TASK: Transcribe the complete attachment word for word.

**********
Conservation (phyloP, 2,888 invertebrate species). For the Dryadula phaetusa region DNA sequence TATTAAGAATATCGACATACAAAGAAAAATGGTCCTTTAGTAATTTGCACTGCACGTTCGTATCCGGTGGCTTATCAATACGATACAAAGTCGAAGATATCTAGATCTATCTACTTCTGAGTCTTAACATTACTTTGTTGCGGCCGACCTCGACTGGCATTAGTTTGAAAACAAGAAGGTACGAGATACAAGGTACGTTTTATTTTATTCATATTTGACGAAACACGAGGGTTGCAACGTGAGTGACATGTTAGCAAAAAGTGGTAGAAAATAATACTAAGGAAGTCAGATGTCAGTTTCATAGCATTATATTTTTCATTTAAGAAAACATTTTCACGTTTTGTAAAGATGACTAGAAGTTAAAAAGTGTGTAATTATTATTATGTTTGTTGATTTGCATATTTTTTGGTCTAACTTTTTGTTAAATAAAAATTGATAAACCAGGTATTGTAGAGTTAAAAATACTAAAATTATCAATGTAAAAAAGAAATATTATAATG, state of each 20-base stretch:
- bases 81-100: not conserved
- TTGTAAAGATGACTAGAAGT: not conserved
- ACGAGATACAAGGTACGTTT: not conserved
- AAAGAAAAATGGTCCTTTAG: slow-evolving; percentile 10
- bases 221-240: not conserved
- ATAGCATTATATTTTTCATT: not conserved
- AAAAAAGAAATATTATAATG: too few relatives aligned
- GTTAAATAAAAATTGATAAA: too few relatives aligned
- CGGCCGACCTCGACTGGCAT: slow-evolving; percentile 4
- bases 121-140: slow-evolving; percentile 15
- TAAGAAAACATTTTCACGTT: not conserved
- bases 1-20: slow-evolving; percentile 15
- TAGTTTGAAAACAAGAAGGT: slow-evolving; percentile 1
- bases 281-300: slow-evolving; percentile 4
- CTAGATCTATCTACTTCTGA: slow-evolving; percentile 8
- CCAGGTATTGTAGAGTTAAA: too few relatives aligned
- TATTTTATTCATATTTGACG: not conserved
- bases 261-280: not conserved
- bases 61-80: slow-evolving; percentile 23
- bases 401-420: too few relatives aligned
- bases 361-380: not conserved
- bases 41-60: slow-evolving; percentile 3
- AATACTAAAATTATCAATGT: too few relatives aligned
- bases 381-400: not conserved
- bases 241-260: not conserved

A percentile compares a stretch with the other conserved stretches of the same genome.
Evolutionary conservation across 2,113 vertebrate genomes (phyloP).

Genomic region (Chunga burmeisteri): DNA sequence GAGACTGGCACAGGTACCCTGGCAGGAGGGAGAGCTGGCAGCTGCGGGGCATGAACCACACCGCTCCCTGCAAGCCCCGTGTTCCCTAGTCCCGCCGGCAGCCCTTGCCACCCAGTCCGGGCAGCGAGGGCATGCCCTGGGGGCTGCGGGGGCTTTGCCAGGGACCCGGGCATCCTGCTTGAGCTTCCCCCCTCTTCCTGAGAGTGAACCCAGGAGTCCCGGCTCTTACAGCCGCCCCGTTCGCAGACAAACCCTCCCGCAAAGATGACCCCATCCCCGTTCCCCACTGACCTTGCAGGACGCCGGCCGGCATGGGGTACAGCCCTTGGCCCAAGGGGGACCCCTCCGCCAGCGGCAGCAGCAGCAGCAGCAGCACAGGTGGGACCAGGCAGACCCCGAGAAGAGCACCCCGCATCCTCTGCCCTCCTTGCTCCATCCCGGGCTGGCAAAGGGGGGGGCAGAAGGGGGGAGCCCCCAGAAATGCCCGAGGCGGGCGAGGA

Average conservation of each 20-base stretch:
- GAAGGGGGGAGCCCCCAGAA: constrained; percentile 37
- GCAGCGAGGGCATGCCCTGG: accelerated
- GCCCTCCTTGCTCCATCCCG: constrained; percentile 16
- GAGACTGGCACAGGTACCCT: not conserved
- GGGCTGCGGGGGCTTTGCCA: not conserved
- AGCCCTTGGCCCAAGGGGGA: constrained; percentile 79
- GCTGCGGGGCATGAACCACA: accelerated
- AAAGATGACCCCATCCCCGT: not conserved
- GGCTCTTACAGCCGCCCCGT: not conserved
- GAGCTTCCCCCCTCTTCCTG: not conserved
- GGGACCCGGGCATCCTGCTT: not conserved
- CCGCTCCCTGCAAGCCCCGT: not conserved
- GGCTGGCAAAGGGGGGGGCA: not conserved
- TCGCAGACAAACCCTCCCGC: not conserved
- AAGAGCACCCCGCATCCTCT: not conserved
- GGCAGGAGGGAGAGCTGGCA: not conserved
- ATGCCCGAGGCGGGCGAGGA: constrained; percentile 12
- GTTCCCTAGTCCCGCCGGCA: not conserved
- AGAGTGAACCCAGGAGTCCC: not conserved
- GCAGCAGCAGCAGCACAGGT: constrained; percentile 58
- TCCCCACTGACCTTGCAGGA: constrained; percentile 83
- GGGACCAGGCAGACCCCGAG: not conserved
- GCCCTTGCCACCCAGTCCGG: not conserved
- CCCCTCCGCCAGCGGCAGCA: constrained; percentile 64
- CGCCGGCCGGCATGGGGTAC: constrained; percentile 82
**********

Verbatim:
Conservation (phyloP, 2,888 invertebrate species). For the Dryadula phaetusa region DNA sequence TATTAAGAATATCGACATACAAAGAAAAATGGTCCTTTAGTAATTTGCACTGCACGTTCGTATCCGGTGGCTTATCAATACGATACAAAGTCGAAGATATCTAGATCTATCTACTTCTGAGTCTTAACATTACTTTGTTGCGGCCGACCTCGACTGGCATTAGTTTGAAAACAAGAAGGTACGAGATACAAGGTACGTTTTATTTTATTCATATTTGACGAAACACGAGGGTTGCAACGTGAGTGACATGTTAGCAAAAAGTGGTAGAAAATAATACTAAGGAAGTCAGATGTCAGTTTCATAGCATTATATTTTTCATTTAAGAAAACATTTTCACGTTTTGTAAAGATGACTAGAAGTTAAAAAGTGTGTAATTATTATTATGTTTGTTGATTTGCATATTTTTTGGTCTAACTTTTTGTTAAATAAAAATTGATAAACCAGGTATTGTAGAGTTAAAAATACTAAAATTATCAATGTAAAAAAGAAATATTATAATG, state of each 20-base stretch:
- bases 81-100: not conserved
- TTGTAAAGATGACTAGAAGT: not conserved
- ACGAGATACAAGGTACGTTT: not conserved
- AAAGAAAAATGGTCCTTTAG: slow-evolving; percentile 10
- bases 221-240: not conserved
- ATAGCATTATATTTTTCATT: not conserved
- AAAAAAGAAATATTATAATG: too few relatives aligned
- GTTAAATAAAAATTGATAAA: too few relatives aligned
- CGGCCGACCTCGACTGGCAT: slow-evolving; percentile 4
- bases 121-140: slow-evolving; percentile 15
- TAAGAAAACATTTTCACGTT: not conserved
- bases 1-20: slow-evolving; percentile 15
- TAGTTTGAAAACAAGAAGGT: slow-evolving; percentile 1
- bases 281-300: slow-evolving; percentile 4
- CTAGATCTATCTACTTCTGA: slow-evolving; percentile 8
- CCAGGTATTGTAGAGTTAAA: too few relatives aligned
- TATTTTATTCATATTTGACG: not conserved
- bases 261-280: not conserved
- bases 61-80: slow-evolving; percentile 23
- bases 401-420: too few relatives aligned
- bases 361-380: not conserved
- bases 41-60: slow-evolving; percentile 3
- AATACTAAAATTATCAATGT: too few relatives aligned
- bases 381-400: not conserved
- bases 241-260: not conserved

A percentile compares a stretch with the other conserved stretches of the same genome.
Evolutionary conservation across 2,113 vertebrate genomes (phyloP).

Genomic region (Chunga burmeisteri): DNA sequence GAGACTGGCACAGGTACCCTGGCAGGAGGGAGAGCTGGCAGCTGCGGGGCATGAACCACACCGCTCCCTGCAAGCCCCGTGTTCCCTAGTCCCGCCGGCAGCCCTTGCCACCCAGTCCGGGCAGCGAGGGCATGCCCTGGGGGCTGCGGGGGCTTTGCCAGGGACCCGGGCATCCTGCTTGAGCTTCCCCCCTCTTCCTGAGAGTGAACCCAGGAGTCCCGGCTCTTACAGCCGCCCCGTTCGCAGACAAACCCTCCCGCAAAGATGACCCCATCCCCGTTCCCCACTGACCTTGCAGGACGCCGGCCGGCATGGGGTACAGCCCTTGGCCCAAGGGGGACCCCTCCGCCAGCGGCAGCAGCAGCAGCAGCAGCACAGGTGGGACCAGGCAGACCCCGAGAAGAGCACCCCGCATCCTCTGCCCTCCTTGCTCCATCCCGGGCTGGCAAAGGGGGGGGCAGAAGGGGGGAGCCCCCAGAAATGCCCGAGGCGGGCGAGGA

Average conservation of each 20-base stretch:
- GAAGGGGGGAGCCCCCAGAA: constrained; percentile 37
- GCAGCGAGGGCATGCCCTGG: accelerated
- GCCCTCCTTGCTCCATCCCG: constrained; percentile 16
- GAGACTGGCACAGGTACCCT: not conserved
- GGGCTGCGGGGGCTTTGCCA: not conserved
- AGCCCTTGGCCCAAGGGGGA: constrained; percentile 79
- GCTGCGGGGCATGAACCACA: accelerated
- AAAGATGACCCCATCCCCGT: not conserved
- GGCTCTTACAGCCGCCCCGT: not conserved
- GAGCTTCCCCCCTCTTCCTG: not conserved
- GGGACCCGGGCATCCTGCTT: not conserved
- CCGCTCCCTGCAAGCCCCGT: not conserved
- GGCTGGCAAAGGGGGGGGCA: not conserved
- TCGCAGACAAACCCTCCCGC: not conserved
- AAGAGCACCCCGCATCCTCT: not conserved
- GGCAGGAGGGAGAGCTGGCA: not conserved
- ATGCCCGAGGCGGGCGAGGA: constrained; percentile 12
- GTTCCCTAGTCCCGCCGGCA: not conserved
- AGAGTGAACCCAGGAGTCCC: not conserved
- GCAGCAGCAGCAGCACAGGT: constrained; percentile 58
- TCCCCACTGACCTTGCAGGA: constrained; percentile 83
- GGGACCAGGCAGACCCCGAG: not conserved
- GCCCTTGCCACCCAGTCCGG: not conserved
- CCCCTCCGCCAGCGGCAGCA: constrained; percentile 64
- CGCCGGCCGGCATGGGGTAC: constrained; percentile 82